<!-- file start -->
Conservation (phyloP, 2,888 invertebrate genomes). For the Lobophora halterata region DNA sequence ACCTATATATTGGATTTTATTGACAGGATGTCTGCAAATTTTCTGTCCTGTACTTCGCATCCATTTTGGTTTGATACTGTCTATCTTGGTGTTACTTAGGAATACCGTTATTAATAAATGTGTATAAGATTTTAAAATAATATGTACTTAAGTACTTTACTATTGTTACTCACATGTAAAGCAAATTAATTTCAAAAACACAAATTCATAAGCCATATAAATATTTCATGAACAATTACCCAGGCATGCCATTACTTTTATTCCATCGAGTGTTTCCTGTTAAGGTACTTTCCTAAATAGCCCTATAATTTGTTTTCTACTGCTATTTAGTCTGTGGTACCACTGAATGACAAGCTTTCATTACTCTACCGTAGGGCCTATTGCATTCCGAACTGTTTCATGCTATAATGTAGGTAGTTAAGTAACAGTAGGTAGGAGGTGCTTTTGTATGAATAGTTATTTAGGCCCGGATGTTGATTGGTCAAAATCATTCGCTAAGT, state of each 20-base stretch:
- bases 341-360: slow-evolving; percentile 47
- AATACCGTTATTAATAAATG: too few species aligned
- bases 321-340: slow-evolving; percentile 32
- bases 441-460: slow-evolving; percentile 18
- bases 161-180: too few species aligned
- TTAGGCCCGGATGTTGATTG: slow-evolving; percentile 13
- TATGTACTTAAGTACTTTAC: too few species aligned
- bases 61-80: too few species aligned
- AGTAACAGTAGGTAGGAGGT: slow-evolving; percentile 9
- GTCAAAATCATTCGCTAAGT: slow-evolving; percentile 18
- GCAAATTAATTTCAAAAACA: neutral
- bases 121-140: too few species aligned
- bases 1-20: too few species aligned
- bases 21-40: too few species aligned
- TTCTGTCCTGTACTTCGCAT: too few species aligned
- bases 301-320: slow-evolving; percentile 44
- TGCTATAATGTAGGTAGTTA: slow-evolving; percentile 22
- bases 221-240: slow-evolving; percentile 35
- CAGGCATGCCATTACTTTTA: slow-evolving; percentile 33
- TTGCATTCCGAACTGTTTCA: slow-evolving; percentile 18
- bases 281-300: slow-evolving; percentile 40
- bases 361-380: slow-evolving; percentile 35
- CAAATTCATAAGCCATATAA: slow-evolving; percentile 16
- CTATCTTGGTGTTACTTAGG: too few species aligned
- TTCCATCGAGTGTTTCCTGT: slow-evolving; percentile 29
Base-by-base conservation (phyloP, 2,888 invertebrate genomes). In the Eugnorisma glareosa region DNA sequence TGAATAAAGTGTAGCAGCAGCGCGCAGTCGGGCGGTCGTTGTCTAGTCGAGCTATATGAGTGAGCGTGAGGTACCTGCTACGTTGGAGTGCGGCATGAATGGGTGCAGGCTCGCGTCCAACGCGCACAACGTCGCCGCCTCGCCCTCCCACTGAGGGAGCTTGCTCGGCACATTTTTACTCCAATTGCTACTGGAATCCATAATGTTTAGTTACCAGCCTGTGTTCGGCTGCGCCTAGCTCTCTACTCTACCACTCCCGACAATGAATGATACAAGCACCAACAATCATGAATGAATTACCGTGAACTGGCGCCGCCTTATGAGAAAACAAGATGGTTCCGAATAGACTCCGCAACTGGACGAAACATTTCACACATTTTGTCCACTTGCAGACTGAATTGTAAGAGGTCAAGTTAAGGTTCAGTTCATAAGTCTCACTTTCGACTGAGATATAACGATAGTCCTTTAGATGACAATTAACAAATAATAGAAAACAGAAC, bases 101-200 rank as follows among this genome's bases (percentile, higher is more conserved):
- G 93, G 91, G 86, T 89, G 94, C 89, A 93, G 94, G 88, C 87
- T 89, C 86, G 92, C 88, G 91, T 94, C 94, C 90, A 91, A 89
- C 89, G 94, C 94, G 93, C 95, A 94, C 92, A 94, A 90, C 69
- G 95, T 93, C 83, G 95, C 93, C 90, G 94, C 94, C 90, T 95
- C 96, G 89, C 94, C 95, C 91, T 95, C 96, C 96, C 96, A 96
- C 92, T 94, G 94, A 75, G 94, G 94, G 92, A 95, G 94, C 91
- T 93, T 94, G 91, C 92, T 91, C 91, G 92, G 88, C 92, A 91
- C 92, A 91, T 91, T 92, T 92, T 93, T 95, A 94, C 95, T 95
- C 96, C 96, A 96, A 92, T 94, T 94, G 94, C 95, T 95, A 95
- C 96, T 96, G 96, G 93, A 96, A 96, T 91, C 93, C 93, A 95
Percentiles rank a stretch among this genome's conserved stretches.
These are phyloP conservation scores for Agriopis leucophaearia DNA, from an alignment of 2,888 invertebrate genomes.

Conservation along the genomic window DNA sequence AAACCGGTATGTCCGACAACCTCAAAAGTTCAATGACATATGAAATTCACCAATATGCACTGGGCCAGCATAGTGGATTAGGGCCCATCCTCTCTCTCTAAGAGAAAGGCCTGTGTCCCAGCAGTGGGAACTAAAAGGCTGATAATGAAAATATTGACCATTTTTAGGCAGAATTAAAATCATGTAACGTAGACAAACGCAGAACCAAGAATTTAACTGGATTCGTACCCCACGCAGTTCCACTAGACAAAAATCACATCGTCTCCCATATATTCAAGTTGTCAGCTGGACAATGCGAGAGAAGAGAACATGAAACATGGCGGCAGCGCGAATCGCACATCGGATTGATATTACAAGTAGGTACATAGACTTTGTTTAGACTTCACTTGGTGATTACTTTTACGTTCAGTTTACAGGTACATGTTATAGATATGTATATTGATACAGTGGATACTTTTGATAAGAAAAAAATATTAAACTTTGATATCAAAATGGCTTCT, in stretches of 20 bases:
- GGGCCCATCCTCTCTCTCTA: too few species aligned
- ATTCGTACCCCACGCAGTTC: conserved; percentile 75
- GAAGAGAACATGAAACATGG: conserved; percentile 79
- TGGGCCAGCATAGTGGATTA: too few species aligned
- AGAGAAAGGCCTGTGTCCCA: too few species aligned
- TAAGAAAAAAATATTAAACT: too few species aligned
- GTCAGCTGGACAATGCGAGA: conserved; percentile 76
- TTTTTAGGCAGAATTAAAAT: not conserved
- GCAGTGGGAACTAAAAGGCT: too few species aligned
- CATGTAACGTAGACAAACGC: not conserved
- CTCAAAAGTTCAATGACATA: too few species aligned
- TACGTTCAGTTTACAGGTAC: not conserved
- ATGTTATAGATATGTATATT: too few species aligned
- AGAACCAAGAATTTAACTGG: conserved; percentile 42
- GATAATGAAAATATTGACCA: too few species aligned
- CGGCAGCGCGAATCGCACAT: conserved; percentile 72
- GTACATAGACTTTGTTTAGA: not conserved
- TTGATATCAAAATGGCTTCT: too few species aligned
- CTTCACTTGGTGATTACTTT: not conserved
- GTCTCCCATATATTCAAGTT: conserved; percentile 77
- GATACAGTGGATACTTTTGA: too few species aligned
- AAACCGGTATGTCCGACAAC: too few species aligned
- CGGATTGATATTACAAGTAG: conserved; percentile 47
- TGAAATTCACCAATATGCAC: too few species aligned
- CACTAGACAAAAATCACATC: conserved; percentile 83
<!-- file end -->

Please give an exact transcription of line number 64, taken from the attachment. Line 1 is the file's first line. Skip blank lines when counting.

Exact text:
- TGAAATTCACCAATATGCAC: too few species aligned